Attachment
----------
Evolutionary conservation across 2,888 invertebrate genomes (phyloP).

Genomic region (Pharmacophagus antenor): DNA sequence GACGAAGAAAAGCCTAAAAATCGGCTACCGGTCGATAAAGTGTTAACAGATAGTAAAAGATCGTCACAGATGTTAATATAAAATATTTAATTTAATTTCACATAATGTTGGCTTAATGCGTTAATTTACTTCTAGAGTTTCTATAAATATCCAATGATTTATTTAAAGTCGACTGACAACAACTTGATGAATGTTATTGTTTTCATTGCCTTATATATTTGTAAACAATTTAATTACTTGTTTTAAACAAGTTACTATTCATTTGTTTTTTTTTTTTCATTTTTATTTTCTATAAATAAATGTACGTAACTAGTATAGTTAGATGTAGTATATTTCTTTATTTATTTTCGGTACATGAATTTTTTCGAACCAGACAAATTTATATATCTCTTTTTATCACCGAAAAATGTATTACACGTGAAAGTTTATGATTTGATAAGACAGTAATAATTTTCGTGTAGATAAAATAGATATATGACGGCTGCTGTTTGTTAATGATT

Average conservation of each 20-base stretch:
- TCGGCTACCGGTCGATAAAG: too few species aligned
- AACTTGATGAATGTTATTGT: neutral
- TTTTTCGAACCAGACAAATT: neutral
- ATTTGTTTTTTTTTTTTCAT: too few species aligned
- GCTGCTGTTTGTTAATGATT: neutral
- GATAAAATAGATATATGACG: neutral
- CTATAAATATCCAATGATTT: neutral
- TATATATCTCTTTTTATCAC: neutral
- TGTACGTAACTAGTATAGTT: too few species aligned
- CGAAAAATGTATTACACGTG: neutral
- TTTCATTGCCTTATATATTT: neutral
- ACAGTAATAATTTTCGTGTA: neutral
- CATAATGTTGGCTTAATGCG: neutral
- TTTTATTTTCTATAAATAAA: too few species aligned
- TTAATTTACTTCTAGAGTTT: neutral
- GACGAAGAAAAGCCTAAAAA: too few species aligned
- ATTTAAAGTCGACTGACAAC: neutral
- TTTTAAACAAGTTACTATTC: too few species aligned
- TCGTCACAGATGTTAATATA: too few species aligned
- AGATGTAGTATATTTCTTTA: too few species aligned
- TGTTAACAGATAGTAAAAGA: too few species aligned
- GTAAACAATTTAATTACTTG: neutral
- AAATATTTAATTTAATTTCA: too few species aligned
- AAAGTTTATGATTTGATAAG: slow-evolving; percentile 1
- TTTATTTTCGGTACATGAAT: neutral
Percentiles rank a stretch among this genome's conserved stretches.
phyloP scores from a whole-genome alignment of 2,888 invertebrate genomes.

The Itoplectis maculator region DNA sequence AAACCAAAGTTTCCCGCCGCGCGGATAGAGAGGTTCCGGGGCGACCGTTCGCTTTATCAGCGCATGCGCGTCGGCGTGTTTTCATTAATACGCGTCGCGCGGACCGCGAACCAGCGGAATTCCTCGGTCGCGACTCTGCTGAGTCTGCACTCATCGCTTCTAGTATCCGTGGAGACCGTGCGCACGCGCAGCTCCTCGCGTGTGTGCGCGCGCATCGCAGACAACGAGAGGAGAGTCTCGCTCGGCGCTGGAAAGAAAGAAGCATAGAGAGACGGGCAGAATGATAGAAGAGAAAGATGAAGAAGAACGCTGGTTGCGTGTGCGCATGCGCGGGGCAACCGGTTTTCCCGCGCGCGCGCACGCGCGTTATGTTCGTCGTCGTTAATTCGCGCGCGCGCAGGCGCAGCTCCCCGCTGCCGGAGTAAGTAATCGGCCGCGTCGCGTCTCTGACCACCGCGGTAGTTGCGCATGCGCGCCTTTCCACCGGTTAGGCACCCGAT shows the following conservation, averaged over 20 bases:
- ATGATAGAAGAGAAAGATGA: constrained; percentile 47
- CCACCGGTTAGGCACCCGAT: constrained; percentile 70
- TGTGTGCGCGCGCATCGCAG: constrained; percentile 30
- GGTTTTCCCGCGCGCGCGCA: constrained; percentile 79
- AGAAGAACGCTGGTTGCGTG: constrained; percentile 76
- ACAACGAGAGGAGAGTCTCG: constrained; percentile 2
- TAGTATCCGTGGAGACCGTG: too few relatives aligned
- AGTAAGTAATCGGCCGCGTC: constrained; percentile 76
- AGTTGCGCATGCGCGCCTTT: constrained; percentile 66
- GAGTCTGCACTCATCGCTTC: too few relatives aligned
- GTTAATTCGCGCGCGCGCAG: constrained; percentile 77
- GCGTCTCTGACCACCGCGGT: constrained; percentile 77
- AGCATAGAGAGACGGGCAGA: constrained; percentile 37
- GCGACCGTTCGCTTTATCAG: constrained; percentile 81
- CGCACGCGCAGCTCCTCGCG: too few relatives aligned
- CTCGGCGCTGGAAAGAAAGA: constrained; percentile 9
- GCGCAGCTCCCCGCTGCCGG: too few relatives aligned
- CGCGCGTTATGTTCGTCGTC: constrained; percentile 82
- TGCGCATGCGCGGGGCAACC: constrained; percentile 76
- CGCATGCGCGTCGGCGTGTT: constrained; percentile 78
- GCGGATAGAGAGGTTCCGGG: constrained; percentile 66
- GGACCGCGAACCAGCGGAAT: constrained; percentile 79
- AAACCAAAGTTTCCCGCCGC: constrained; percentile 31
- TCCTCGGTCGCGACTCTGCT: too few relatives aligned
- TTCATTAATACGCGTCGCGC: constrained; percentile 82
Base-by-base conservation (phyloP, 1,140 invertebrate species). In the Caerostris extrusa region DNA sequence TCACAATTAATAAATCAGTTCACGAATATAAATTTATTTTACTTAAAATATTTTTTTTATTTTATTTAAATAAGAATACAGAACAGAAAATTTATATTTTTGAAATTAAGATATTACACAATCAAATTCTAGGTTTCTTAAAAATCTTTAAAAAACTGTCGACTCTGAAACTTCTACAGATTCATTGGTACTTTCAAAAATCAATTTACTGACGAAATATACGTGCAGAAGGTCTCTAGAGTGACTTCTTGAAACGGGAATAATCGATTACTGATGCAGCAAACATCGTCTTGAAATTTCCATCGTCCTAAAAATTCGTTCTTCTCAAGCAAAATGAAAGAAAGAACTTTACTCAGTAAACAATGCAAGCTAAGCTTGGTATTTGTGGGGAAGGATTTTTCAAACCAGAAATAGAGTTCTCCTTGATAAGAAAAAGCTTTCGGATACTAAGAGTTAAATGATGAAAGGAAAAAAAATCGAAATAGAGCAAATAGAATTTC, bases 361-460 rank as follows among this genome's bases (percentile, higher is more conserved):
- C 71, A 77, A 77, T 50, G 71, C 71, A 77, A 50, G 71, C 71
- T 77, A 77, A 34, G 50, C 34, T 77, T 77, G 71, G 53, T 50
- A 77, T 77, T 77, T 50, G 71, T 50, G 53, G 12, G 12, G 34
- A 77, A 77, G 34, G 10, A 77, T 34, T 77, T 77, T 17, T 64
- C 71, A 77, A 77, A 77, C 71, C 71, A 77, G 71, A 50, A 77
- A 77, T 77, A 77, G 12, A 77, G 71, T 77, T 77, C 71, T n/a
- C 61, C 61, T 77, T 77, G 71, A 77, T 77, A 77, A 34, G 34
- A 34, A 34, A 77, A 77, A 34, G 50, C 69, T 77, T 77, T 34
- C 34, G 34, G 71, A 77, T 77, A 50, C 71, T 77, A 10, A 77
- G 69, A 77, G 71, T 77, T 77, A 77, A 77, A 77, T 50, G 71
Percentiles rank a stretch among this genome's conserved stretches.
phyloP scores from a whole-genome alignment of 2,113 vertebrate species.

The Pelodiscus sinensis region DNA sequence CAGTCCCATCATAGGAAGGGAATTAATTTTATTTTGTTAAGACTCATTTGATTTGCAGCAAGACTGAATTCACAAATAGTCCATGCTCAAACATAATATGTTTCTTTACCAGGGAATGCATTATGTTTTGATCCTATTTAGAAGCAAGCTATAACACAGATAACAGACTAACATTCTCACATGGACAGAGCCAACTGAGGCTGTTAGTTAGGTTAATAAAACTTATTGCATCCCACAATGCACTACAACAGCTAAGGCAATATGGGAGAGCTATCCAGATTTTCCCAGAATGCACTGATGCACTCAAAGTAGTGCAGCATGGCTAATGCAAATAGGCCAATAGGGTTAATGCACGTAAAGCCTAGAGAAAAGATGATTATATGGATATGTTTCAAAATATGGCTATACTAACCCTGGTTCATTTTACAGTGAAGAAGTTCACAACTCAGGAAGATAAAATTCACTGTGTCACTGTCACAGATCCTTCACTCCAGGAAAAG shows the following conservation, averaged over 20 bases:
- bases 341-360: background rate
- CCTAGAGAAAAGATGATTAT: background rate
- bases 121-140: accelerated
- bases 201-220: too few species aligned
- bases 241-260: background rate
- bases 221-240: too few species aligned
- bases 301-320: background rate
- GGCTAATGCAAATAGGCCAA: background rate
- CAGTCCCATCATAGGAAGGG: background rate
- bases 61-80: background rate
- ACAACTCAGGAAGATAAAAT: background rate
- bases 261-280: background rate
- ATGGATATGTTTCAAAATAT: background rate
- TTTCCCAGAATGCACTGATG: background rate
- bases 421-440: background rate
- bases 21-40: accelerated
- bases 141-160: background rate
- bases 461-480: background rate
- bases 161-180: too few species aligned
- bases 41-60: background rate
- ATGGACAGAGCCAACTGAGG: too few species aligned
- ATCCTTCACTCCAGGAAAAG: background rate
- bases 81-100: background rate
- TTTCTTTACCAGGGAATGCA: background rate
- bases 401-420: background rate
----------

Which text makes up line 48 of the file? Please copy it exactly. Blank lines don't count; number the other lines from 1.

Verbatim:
- GCGCAGCTCCCCGCTGCCGG: too few relatives aligned